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I need help understanding a passage from Chantraine's Grammaire Homérique (chapter XVIII, p. 222).

Chantraine talks about the Ζῆν and Ζῆνα forms of the name Zeus. According to Chantraine, the aedes felt that its accusative was Ζῆνα and not Ζῆν, which was monosyllabic and only poorly characterized the accusative.(*)

What bothers me is this extract(**) (my translation):

The form Ζῆν is used only under certain conditions: either before vowels [...] or at the end of a verse, but when the next verse begins with a vowel; in this case some of the best manuscripts [...] write Ζῆ and add at the beginning of the next verse " ν' " (i.e. nu + coronis).

I don't understand where this idea of adding at the beginning of verse ν' [nu + coronis] comes from: is it a word with apocope? But which one? As it stands, the Homeric text knows no verse beginning with ν'. As far as I know, there is no word in Homeric Greek that can correspond to ν'. On the other hand, it seems strange to me to cut a word so as to divide it into two parts (Ζῆ | ν), each part belonging to a different verse (Ζῆ + ν).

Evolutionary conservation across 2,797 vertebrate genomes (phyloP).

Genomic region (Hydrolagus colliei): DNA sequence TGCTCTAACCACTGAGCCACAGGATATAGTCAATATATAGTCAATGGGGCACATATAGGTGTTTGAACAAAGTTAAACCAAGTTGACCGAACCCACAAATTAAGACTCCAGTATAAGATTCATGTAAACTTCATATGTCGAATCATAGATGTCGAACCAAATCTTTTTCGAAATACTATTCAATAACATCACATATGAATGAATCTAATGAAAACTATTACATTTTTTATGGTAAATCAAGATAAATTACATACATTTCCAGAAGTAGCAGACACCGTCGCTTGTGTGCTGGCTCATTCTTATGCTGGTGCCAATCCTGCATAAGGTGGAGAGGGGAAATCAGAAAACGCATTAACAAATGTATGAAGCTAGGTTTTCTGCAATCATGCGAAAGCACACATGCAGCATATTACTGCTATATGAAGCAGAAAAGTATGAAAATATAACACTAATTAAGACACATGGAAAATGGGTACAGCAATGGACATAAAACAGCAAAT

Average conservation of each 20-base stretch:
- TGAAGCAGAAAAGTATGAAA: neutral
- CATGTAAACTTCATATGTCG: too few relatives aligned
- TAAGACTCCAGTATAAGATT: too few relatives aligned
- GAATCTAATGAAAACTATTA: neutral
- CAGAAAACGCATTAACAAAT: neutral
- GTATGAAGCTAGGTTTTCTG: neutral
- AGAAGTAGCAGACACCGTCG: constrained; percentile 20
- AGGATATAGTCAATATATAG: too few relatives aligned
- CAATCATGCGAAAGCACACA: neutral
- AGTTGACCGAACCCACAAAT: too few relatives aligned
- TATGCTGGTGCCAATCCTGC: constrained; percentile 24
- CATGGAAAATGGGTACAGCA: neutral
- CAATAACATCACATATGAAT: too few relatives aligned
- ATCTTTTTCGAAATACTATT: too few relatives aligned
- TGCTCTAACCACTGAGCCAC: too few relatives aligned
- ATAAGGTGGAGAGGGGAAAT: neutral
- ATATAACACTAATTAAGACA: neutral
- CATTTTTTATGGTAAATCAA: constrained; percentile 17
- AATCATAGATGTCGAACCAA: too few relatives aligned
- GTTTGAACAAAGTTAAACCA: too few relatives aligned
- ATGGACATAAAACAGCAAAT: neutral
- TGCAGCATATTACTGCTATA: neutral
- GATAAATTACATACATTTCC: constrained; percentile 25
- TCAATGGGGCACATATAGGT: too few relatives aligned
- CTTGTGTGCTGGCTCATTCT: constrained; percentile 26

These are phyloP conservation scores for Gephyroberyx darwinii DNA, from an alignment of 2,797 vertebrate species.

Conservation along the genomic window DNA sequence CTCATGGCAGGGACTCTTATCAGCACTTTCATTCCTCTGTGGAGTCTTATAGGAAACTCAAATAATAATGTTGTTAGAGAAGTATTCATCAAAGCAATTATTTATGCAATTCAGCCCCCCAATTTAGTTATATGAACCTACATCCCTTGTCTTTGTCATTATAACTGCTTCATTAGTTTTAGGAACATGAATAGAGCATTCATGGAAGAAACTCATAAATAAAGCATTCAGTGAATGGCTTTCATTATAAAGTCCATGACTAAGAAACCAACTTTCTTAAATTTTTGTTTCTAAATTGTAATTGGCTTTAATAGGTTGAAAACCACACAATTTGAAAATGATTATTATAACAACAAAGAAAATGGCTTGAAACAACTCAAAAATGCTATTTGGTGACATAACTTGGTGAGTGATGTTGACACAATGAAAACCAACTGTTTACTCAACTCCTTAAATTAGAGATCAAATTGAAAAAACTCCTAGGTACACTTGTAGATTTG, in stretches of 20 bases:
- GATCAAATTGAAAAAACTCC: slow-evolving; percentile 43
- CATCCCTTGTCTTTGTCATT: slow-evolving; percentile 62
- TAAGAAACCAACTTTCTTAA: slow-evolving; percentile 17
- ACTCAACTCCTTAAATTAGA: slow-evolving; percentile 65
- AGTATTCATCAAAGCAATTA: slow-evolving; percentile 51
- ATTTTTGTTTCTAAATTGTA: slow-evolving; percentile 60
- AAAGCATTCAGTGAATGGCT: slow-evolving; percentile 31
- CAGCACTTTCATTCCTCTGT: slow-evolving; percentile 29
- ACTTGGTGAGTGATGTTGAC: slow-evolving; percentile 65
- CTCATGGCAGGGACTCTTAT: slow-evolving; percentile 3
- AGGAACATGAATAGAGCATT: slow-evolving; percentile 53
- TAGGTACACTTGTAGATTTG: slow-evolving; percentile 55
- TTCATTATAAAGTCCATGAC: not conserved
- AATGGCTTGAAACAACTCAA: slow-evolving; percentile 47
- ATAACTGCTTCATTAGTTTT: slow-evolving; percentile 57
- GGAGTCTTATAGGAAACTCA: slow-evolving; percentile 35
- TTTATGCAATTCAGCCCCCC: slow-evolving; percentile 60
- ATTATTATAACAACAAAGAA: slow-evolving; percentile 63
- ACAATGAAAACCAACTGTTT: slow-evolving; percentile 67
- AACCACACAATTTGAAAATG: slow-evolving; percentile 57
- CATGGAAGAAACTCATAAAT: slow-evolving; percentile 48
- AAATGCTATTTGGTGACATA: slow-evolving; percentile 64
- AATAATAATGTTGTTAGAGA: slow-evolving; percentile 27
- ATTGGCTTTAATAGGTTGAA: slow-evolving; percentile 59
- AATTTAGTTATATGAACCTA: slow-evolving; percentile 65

How then can we understand Chantraine's remark?


(*) "Les aèdes qui ont combiné les formules homériques devaient déjà avoir le sentiment que l'accusatif était Ζῆνα. Ζῆν présentait le double inconvénient d'être un monosyllabe et de caractériser médiocrement l'accusatif"

(**) "Cette forme archaïque est proprement homérique mais déjà dans l'Iliade et l'Odyssée elle n'est employée que dans certaines conditions : soit devant voyelle (E756 [...]), soit en fin de vers (Θ206 [...]), mais lorsque le vers suivant commence par une voyelle (dans ce cas une partie des meilleurs manuscrits [...] écrivent Ζῆ, et au début du vers suivant ν').

Chantraine, Grammaire Homérique (chapter XVIII, p. 222)

  • 1
    Hagen, Hansludwig. "Die Diskussion Um Die Schreibweise Von Ζῆν(') Im Homerischen Epos." Glotta 72, no. 1/4 (1994): 98-104. Accessed March 15, 2020. www.jstor.org/stable/40266989. - see esp. page 100 – Alex B. Mar 15 at 22:30
  • 1
    Körte, Alfred. "Die Episynaloiphe." Glotta 3, no. 2 (1911): 153-56. Accessed March 15, 2020. www.jstor.org/stable/40264676. - see esp. page 154 – Alex B. Mar 15 at 22:34
  • Isn't it an apostrophe rather than a coronis? – TKR Mar 23 at 6:10

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